Lenovo has been building products and solutions for higher education for a long time, developing relationships with colleges and universities to help with the digital transformation of the entire institution, from teaching and learning to administration and security.
We see Virtual Reality (VR) as a transformative technology that can inspire students and empower faculty to take their teaching to the next level. VR has also been shown to lead to better outcomes such as greater engagement of students, increased focus on learning material, and better retention of information.
Immersive technologies like VR and Augmented Reality (AR) have a bright future in higher education. The academic world is seeing powerful examples in every discipline, every major, and every profession. Whether you are working in the humanities, social sciences, arts, physical sciences, health sciences, or professional schools, VR can make a real difference in attaining mastery of the material.
Dr. Becky Lane, Associate Director of Learning and Innovative Technologies at Ithaca College, has been running an initiative called Ithaca College Immersive to incorporate teaching and learning with immersive technologies at the college. One of the pilot projects she is running is with Dr. Christine Havens-Hafer, an Assistant Professor in the Department of Education. In the Spring of 2021, Dr. Havens-Hafer faced a challenge. Her group of student teachers needed to teach in front of their peers, but because of campus restrictions on assembling students during the pandemic, it made more sense and was more equitable to teach the class online. The challenge presented an opportunity to use immersive technology for teaching and learning.
Lenovo partnered with Ithaca College’s Teacher Education program to implement its VR Classroom solution to train students how to teach with VR. Headsets were mailed to the student teachers and they met online in a virtual classroom to prepare and deliver lessons. The results were impressive.
Students used Veative’s VR modules to create STEM lessons they could deliver in K-12 classrooms. For example, teachers prepared a lesson to teach elementary students about photosynthesis. They also used Mozilla Hubs, a free online multi-person VR chat program, to create immersive spaces for teaching in VR. In one example, teachers used a 360-degree video of a small-town courthouse for additional context and experiences to help teach the classic American novel To Kill a Mockingbird. Students also used Uptale, a platform for creating immersive learning content, to create interactive experiences including quizzes and robust learning analytics.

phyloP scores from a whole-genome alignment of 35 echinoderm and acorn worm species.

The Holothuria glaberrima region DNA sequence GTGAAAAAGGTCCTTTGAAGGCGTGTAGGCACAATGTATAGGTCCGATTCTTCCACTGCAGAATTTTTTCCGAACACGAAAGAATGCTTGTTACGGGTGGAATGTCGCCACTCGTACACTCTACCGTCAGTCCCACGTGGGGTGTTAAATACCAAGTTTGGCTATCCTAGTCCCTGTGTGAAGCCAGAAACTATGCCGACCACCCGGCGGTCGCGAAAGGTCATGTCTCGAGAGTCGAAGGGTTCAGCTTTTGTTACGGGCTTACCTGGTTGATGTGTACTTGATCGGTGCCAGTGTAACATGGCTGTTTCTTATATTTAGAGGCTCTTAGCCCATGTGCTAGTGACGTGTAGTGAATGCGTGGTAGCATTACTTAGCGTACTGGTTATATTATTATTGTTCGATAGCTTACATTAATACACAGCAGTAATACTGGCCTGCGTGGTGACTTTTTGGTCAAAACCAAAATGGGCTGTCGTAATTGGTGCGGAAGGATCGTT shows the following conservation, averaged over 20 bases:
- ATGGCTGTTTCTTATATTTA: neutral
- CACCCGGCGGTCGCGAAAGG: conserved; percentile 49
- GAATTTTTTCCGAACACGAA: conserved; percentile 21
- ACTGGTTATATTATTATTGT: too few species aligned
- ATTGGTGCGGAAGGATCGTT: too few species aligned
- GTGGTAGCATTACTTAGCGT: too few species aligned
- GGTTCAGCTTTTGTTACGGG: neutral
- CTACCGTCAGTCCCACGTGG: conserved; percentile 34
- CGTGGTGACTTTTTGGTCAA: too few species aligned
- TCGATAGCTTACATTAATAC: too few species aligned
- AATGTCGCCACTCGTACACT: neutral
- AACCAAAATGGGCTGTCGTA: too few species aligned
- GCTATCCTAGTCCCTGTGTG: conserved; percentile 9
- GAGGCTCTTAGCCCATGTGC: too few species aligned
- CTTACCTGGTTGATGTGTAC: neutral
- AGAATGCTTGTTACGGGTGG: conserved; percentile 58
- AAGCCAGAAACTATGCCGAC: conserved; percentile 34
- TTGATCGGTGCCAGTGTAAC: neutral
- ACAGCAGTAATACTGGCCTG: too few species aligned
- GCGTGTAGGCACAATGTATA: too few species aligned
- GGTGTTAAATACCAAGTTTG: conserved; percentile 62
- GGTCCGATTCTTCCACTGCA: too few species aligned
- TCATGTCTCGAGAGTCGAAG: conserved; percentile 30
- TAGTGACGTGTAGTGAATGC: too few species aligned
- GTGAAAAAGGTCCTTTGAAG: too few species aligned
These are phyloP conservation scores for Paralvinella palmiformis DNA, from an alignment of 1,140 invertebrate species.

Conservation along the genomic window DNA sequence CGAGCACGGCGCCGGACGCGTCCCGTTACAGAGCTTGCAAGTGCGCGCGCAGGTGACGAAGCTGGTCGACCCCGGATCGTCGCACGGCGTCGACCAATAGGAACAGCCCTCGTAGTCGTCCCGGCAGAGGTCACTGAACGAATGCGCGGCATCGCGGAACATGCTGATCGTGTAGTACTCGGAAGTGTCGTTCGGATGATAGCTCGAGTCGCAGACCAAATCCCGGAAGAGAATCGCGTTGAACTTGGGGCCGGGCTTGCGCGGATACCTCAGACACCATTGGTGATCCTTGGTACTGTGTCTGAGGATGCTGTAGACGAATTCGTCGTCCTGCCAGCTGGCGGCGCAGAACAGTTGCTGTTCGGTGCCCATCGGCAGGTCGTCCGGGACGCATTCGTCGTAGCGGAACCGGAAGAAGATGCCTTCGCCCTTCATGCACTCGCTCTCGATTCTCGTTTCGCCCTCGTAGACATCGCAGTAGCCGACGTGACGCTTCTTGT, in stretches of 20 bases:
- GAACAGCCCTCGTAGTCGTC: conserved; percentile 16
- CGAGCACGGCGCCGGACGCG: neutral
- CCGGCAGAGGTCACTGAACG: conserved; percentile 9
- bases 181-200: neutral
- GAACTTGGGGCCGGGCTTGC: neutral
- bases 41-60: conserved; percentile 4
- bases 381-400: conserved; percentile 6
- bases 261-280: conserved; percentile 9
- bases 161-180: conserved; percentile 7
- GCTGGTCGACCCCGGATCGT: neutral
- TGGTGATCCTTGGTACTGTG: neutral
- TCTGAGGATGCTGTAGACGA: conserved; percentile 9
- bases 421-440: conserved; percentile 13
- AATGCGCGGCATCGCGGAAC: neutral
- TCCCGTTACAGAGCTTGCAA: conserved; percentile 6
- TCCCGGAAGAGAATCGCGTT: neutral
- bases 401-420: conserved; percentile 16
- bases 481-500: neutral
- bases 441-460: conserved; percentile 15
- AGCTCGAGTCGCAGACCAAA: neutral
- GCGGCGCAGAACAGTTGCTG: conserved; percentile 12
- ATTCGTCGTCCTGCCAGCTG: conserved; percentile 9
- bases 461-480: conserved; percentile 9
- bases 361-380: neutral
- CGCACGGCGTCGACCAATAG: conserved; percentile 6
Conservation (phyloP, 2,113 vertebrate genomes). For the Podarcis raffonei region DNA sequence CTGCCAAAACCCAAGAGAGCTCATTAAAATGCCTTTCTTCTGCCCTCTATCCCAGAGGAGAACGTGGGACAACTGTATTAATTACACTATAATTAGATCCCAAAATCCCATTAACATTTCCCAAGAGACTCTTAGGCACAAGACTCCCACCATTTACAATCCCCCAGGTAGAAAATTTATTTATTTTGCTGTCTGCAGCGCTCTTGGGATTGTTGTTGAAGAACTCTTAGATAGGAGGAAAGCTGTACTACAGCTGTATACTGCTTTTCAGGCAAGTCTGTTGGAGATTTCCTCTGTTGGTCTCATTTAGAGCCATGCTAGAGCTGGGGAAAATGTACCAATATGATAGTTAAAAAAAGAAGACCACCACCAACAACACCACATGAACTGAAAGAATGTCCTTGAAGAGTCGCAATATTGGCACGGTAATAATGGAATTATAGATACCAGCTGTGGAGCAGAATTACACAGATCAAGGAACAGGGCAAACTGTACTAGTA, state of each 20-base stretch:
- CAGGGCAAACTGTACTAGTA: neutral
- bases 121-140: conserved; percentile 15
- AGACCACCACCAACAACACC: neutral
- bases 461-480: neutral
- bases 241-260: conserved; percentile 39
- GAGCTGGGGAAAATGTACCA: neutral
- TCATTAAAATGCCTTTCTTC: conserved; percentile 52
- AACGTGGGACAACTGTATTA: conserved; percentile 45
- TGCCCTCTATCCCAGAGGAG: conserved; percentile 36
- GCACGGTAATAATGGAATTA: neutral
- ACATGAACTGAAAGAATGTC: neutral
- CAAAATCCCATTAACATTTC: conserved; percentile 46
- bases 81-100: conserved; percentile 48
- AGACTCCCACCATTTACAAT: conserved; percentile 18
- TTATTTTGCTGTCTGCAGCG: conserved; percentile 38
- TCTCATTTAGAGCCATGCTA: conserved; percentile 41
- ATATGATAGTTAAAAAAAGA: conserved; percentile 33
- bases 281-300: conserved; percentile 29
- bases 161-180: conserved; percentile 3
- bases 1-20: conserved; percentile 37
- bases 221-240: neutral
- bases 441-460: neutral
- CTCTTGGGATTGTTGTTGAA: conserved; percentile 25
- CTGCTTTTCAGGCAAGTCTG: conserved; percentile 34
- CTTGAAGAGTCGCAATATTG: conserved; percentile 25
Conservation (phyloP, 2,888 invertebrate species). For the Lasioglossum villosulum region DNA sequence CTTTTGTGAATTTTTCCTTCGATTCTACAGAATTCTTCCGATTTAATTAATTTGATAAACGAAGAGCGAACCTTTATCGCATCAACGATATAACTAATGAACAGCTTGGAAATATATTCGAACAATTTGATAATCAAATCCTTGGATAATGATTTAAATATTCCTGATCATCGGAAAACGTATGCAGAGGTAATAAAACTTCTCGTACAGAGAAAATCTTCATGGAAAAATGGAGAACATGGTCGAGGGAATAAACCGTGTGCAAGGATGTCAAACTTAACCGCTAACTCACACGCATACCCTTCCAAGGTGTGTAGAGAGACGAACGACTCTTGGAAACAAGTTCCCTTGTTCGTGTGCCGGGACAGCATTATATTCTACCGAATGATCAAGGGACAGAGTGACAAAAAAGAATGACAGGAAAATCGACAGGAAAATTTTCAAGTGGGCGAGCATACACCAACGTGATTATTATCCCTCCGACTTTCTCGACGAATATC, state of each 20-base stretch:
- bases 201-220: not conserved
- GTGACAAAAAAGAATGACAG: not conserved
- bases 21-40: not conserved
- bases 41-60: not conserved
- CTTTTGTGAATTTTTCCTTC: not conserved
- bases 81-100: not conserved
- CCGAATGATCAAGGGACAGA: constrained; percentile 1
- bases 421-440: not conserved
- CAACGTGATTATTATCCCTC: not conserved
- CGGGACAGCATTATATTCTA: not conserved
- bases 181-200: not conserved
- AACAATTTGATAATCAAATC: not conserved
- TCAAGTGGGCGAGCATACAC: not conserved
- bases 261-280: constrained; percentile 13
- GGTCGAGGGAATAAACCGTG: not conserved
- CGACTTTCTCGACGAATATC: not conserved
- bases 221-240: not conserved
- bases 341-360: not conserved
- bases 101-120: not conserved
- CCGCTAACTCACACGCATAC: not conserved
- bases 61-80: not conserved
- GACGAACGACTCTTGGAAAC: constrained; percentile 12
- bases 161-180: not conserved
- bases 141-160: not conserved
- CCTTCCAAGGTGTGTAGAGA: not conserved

“The goal is to figure out ways we can make VR technology more user friendly for not only our future teachers, but for the students they’ll be teaching. We’re also focusing attention on differentiating instruction that meets the needs of all learners, whether that’s at a higher-ed level or K-12,” said Dr. Havens-Hafer. “I believe immersive technology allows for different learning styles to be met because you have kinesthetic, visual and auditory learners in a classroom and VR brings all those fields together into one.”
“One of the important takeaways from this pilot program was to have an open mind about where people are and where they want to go with the technology,” Lane said. “You need to give people the space to explore VR technology and don’t make assumptions about people’s level of comfort with it. There’s an assumption that the younger generation is very tech savvy, but that’s not always the case. Especially for students in nontechnical fields. The other assumption is believing that VR technology can only be used in a certain way. One of the most interesting things we’ve seen is how students applied VR learning in ways we hadn’t thought of.”
Lenovo understands that to get the most out of immersive learning, the technology needs to work whether the class is in the same room, across the state, or around the world. We designed our VR Classroom solution with these things in mind. IT staff need an efficient way to manage a fleet of headsets so that they aren’t having to touch every headset every time it needs an update. VR Classroom includes the ThinkReality AR/VR software platform to solve that problem. Instructors also need a simple way to keep VR experiences in sync for their classes, so that everyone is doing the same thing at the same time. Lenovo offers LanSchool Air classroom management platform to meet that need.
If you are interested to learn more about VR Classroom and the student teachers’ experience at Ithaca College, please watch the video below.